I'm very fought because i somehow feel like i really love how certain ideals and creativity can be expressed with programming: i love that you can use something practical to solve idealistic, creative and technical problems. I love stuff such as digital etic, cypherpunk movemenet and all the work that opensource devs do to make the industry just a bit better, sometimes even receiving donations for their work, which for me is the highest form of payment, i've never seen someone more happy to pay for something as in the opensource community. But at the same time i'm starting to loathe technology and the internet because, adding on top of everything i said above about the sterility of the community, the difficulty to concentrate on a single thing and the dispersion there can be, i'm also dealing with a 10 years porn addiction since 5 years ago, progresses happens but are really slow and using my computer or phone is a huge trigger even if i'm trying my best to make them as minimal and not addictive as possible. Trust me, in a world designed to get you addicted to your hardware and software, being grown up used to doom scroll every day, it takes a huge amount of time and effort to have your things all sorted up to guarantee yourself a bit more privacy and software that is actually useful and doesn't want to keep you hooked, and at the same time don't be too much of a social outcast. You actually have to re-learn computer, or better saying, to actually learn computer for the first time, because you realize you can't just rely on having everything ready, set up, and just working from scratch without paying in some way, and the price that most big techs set is even higher, and far more subtle than just paying with money.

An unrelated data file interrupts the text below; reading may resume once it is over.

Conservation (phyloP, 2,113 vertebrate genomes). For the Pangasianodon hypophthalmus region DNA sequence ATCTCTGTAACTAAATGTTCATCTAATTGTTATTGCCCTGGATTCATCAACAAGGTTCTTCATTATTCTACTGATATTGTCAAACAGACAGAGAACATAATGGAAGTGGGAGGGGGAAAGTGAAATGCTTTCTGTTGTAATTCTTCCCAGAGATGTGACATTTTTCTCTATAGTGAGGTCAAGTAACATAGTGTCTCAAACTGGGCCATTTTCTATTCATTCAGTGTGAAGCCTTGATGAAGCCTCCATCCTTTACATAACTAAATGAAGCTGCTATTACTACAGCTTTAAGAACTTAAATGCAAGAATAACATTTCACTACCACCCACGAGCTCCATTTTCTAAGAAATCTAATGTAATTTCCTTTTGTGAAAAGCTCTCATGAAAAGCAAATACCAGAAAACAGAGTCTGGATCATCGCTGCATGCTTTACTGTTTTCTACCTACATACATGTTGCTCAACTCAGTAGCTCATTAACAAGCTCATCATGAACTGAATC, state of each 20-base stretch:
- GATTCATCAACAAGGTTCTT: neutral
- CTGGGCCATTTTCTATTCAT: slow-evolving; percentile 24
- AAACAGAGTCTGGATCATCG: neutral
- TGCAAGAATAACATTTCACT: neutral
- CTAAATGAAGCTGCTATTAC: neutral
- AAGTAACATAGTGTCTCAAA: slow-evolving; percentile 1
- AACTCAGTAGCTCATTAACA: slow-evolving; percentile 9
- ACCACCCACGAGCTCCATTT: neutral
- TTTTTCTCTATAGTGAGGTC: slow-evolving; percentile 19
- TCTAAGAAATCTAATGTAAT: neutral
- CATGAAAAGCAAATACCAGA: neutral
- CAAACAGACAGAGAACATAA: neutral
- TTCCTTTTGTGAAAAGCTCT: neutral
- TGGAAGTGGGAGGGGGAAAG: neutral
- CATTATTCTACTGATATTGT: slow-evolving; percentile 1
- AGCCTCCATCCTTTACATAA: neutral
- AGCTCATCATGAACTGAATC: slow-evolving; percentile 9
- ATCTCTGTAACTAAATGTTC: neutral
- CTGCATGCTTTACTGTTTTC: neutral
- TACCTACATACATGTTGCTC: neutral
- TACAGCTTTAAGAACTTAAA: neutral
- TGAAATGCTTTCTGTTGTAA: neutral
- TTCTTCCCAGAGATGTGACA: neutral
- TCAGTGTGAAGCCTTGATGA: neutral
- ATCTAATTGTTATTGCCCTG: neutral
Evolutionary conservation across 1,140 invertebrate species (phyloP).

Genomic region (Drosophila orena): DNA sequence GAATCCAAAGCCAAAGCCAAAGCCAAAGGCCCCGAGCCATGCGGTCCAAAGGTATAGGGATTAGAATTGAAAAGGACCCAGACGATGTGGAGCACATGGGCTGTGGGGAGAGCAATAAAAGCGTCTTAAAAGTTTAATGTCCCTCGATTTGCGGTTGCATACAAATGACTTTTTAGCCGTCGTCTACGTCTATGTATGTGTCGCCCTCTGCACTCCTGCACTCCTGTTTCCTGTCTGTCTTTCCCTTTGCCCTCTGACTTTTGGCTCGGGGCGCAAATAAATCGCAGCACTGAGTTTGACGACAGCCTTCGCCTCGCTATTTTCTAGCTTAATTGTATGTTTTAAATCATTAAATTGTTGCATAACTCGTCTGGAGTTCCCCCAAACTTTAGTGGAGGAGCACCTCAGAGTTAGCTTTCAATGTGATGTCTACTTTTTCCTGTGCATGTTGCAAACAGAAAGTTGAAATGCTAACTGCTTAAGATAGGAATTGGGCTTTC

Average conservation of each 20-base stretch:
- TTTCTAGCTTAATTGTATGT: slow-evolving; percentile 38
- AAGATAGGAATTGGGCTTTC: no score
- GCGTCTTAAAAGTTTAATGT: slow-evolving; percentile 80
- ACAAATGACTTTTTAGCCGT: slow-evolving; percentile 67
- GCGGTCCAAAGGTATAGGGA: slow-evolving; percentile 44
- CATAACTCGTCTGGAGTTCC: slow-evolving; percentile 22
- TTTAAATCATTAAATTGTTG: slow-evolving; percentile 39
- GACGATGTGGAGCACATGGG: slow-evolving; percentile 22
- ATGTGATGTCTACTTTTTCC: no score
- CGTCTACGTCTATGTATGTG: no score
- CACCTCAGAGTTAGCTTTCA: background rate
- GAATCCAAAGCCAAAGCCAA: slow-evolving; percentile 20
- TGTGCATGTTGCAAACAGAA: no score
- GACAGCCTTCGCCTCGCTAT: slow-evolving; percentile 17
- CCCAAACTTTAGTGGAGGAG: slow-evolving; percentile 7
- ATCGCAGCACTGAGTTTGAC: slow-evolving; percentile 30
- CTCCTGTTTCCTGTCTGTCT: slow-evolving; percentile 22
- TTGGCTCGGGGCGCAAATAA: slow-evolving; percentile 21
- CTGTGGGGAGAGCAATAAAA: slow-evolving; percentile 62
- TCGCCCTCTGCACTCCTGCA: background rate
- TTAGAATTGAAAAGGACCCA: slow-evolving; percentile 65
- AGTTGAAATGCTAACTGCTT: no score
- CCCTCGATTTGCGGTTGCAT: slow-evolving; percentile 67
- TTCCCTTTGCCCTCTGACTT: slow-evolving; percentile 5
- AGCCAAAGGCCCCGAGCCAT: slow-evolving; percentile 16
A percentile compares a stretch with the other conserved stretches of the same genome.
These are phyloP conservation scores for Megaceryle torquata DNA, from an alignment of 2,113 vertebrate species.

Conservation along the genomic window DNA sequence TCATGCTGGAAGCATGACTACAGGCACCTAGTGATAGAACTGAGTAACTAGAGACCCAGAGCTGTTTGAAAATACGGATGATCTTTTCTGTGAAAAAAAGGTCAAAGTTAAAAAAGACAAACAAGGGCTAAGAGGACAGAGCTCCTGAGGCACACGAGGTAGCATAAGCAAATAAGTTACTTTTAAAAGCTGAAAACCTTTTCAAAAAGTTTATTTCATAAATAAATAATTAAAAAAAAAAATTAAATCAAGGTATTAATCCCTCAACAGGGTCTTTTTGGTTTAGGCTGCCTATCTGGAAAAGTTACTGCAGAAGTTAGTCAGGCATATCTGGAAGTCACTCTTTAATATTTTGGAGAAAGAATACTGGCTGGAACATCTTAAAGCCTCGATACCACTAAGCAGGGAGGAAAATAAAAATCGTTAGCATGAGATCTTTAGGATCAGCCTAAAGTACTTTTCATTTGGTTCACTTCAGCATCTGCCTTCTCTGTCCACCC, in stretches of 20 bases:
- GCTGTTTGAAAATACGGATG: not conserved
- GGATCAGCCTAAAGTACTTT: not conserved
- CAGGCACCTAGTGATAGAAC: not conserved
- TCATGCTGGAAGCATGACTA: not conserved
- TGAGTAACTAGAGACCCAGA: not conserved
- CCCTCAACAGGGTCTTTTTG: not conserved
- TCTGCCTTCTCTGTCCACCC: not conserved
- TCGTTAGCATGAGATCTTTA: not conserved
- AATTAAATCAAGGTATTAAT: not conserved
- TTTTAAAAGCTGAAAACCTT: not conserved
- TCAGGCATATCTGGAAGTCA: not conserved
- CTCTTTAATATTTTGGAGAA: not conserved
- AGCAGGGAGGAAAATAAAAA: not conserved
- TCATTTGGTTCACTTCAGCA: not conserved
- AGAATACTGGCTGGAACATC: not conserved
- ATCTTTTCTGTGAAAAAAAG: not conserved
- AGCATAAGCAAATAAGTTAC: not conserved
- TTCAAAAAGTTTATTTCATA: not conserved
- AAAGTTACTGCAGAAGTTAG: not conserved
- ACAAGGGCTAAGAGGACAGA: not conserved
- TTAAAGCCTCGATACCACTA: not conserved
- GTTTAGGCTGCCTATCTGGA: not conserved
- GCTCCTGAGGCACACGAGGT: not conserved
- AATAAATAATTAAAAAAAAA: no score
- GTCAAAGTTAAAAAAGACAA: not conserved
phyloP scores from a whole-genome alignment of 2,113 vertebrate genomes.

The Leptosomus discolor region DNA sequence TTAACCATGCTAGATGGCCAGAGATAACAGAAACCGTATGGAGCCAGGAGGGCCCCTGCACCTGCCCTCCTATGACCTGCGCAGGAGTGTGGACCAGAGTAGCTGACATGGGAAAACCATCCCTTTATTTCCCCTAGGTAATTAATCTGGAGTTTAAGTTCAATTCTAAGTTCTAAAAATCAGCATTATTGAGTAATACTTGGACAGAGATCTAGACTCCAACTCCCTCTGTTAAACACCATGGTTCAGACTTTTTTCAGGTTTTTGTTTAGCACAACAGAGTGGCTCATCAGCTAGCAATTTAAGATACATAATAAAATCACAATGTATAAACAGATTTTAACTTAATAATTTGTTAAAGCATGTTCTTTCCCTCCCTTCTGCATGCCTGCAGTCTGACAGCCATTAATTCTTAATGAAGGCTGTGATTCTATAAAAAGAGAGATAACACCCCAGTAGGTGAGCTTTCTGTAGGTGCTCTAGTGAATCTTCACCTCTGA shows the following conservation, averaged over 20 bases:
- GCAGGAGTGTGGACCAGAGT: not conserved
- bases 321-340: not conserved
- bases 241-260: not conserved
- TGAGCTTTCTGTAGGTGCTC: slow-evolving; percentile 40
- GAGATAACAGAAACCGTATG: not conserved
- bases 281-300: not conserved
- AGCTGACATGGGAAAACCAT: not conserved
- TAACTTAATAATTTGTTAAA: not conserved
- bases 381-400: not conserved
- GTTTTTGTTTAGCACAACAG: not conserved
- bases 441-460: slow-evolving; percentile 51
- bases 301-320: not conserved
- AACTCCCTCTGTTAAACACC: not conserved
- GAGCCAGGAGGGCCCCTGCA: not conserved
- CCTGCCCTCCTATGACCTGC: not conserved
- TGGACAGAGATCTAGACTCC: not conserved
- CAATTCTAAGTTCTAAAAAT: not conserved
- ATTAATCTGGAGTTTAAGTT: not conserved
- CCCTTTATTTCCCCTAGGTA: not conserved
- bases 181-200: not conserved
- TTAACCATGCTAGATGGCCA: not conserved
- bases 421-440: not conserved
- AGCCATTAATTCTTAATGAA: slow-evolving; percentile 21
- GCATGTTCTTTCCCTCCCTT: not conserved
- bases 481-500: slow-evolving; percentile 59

The software industry right now is shit outside of the few developers that are actually building products FOR users, and not for money, and of course that does mean that if i follow my ideals, i won't nearly have these much economical opportunities as every "usual" developer gets. It's a huge headache having to deal with programs even when i do it for myself, i can't even think of doing that for someone else right now (with all the work and continuity that this requires) and i'm thinking if i should really put my efforts somewhere else.

submitted 1 month ago* (last edited 1 month ago) by Luka@beehaw.org to c/programming@beehaw.org